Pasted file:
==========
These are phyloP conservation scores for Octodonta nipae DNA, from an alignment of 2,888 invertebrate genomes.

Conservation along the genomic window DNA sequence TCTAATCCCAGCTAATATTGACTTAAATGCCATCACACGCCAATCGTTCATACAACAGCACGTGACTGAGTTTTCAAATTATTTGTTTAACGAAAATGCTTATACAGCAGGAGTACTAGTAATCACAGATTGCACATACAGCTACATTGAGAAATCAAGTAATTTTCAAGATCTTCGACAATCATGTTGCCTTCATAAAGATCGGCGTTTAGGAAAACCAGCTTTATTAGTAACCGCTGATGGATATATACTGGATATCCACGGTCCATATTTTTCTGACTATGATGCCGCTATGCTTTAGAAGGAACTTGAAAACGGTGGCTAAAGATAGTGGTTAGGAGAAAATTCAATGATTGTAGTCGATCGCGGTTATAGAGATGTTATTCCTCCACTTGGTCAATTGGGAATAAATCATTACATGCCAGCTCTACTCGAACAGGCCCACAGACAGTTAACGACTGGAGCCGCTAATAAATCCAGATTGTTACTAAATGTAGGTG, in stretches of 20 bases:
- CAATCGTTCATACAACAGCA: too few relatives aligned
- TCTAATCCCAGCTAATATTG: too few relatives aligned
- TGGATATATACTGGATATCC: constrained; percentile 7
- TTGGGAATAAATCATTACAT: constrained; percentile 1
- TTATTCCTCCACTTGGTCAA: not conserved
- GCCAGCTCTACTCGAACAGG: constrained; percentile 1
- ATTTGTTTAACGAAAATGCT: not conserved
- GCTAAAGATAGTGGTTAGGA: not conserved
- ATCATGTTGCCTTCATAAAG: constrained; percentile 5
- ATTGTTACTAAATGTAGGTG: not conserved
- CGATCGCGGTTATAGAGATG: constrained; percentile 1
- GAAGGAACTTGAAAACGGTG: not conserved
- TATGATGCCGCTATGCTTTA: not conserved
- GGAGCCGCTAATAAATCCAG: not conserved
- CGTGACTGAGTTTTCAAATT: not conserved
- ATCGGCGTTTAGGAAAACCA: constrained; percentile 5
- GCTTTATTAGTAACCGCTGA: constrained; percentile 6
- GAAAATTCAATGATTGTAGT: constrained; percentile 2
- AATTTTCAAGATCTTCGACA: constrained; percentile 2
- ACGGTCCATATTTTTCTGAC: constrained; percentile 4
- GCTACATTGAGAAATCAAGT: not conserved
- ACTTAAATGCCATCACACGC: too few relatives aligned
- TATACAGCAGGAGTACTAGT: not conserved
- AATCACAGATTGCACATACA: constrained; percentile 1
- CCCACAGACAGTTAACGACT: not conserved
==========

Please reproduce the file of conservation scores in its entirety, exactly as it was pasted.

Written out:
These are phyloP conservation scores for Octodonta nipae DNA, from an alignment of 2,888 invertebrate genomes.

Conservation along the genomic window DNA sequence TCTAATCCCAGCTAATATTGACTTAAATGCCATCACACGCCAATCGTTCATACAACAGCACGTGACTGAGTTTTCAAATTATTTGTTTAACGAAAATGCTTATACAGCAGGAGTACTAGTAATCACAGATTGCACATACAGCTACATTGAGAAATCAAGTAATTTTCAAGATCTTCGACAATCATGTTGCCTTCATAAAGATCGGCGTTTAGGAAAACCAGCTTTATTAGTAACCGCTGATGGATATATACTGGATATCCACGGTCCATATTTTTCTGACTATGATGCCGCTATGCTTTAGAAGGAACTTGAAAACGGTGGCTAAAGATAGTGGTTAGGAGAAAATTCAATGATTGTAGTCGATCGCGGTTATAGAGATGTTATTCCTCCACTTGGTCAATTGGGAATAAATCATTACATGCCAGCTCTACTCGAACAGGCCCACAGACAGTTAACGACTGGAGCCGCTAATAAATCCAGATTGTTACTAAATGTAGGTG, in stretches of 20 bases:
- CAATCGTTCATACAACAGCA: too few relatives aligned
- TCTAATCCCAGCTAATATTG: too few relatives aligned
- TGGATATATACTGGATATCC: constrained; percentile 7
- TTGGGAATAAATCATTACAT: constrained; percentile 1
- TTATTCCTCCACTTGGTCAA: not conserved
- GCCAGCTCTACTCGAACAGG: constrained; percentile 1
- ATTTGTTTAACGAAAATGCT: not conserved
- GCTAAAGATAGTGGTTAGGA: not conserved
- ATCATGTTGCCTTCATAAAG: constrained; percentile 5
- ATTGTTACTAAATGTAGGTG: not conserved
- CGATCGCGGTTATAGAGATG: constrained; percentile 1
- GAAGGAACTTGAAAACGGTG: not conserved
- TATGATGCCGCTATGCTTTA: not conserved
- GGAGCCGCTAATAAATCCAG: not conserved
- CGTGACTGAGTTTTCAAATT: not conserved
- ATCGGCGTTTAGGAAAACCA: constrained; percentile 5
- GCTTTATTAGTAACCGCTGA: constrained; percentile 6
- GAAAATTCAATGATTGTAGT: constrained; percentile 2
- AATTTTCAAGATCTTCGACA: constrained; percentile 2
- ACGGTCCATATTTTTCTGAC: constrained; percentile 4
- GCTACATTGAGAAATCAAGT: not conserved
- ACTTAAATGCCATCACACGC: too few relatives aligned
- TATACAGCAGGAGTACTAGT: not conserved
- AATCACAGATTGCACATACA: constrained; percentile 1
- CCCACAGACAGTTAACGACT: not conserved